At least 44 people, including infants, have been picked up from their stricken vessel off Libya’s coast in the Mediterranean Sea, according to a German charity operating the ship that rescued them.
Malta agreed to take in those rescued by the Alan Kurdi ship and was sending a vessel to pick them up, the Sea-Eye charity said late on Monday. There was no immediate confirmation by Maltese authorities.
Sea-Eye said it was alerted to the plight of the people in need of rescue by Tunisian fishermen and the Colibri civilian search plane.
“Forty-four people, including four women and three children,” were brought on board the Alan Kurdi, Sea-Eye said. The children are aged 15 months, three years, and five years.
The #AlanKurdi has rescued 44 persons from a wooden boat in cooperation with Maltese authorities.
A ship of the Maltese Navy is now on its way to take the people from the #AlanKurdi and bring them to Land. pic.twitter.com/fJhjdQsMcs
— sea-eye (@seaeyeorg) July 8, 2019
The Alan Kurdi last week rescued 65 shipwrecked people attempting the perilous journey to reach Europe, and handing them over to Malta on Sunday after Italy’s far-right Interior Minister Matteo Salvini closed his country’s ports to the vessel.
They have already been sent on to other European Union countries, but it is not clear what would happen to those most recently rescued.
An Italian customs vessel, run by the NGO Mediterranea, on Tuesday brought 47 rescued people into Sicily’s Pozzallo port, Italian media reported. They had been headed to the Italian island of Lampedusa, between Sicily and Libya, but there was no space for them there as hundreds of refugees and migrants continue to arrive by their own means or are rescued by authorities.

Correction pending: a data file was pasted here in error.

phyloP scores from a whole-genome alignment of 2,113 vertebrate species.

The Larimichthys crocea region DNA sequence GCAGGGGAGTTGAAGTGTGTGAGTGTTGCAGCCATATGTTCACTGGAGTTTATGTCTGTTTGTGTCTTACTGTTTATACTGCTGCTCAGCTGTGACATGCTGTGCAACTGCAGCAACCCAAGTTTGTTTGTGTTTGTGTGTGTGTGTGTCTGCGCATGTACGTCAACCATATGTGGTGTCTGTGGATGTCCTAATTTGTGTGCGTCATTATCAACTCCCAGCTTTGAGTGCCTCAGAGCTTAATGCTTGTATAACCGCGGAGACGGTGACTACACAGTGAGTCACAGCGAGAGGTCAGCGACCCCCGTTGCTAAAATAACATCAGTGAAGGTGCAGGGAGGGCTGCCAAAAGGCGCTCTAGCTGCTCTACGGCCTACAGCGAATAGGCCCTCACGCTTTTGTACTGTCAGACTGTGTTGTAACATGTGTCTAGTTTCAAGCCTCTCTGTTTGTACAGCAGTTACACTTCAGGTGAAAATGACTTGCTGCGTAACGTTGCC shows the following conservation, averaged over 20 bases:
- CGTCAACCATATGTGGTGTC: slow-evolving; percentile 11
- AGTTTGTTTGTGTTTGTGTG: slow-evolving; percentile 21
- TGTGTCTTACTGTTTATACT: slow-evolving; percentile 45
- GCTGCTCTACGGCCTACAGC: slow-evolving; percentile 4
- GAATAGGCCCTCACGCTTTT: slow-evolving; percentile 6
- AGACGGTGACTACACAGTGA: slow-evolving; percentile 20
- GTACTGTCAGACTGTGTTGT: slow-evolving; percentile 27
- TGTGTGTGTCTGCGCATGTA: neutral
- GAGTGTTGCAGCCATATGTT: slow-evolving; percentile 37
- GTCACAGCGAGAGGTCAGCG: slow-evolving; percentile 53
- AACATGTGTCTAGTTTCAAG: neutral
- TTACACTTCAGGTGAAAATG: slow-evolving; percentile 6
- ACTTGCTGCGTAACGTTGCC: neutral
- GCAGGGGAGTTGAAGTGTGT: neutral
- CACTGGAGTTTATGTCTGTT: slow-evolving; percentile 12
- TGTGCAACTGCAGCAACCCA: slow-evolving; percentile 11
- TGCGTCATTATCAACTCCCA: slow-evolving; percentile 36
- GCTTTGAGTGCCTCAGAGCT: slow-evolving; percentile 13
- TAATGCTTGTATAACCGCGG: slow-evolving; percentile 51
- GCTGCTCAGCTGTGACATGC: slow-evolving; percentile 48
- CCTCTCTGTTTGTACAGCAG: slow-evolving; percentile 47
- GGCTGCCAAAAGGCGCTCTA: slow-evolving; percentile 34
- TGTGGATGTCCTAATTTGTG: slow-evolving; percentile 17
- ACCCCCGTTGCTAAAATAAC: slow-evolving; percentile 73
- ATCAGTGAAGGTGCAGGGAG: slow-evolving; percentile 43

Salvini has vowed to close Italian ports to charity rescue ships, which he accuses of helping people smugglers. Interior Ministry figures showed that 395 people have arrived in Italy since the end of June.
Italian media reported on Tuesday that this year barely one in 10 migrants and asylum seekers has been brought into Italy by charity vessels, the vast majority arriving by other means.
65 people have been saved. We continue to save lives.
Italy last month issued a decree that imposes fines of up to 50,000 euros ($57,000) for the captain, owner and operator of a vessel “entering Italian territorial waters without authorisation”.
Authorities on Lampedusa in late June seized a rescue ship belonging to German aid group Sea-Watch, which had forced its way into port with dozens of rescued people on board, and arrested its captain, Carola Rackete.
An Italian judge subsequently ordered her freed, saying she had been acting to save lives.
Libya, which has been wracked by chaos since a 2011 uprising against the rule of late leader Muammar Gaddafi, has long been a major transit route for people, especially from sub-Saharan Africa, desperate to reach Europe.
Last week, 53 refugees and migrants were killed in an air raid on a detention centre in a Tripoli suburb held by forces loyal to Tripoli’s United Nations-recognised government.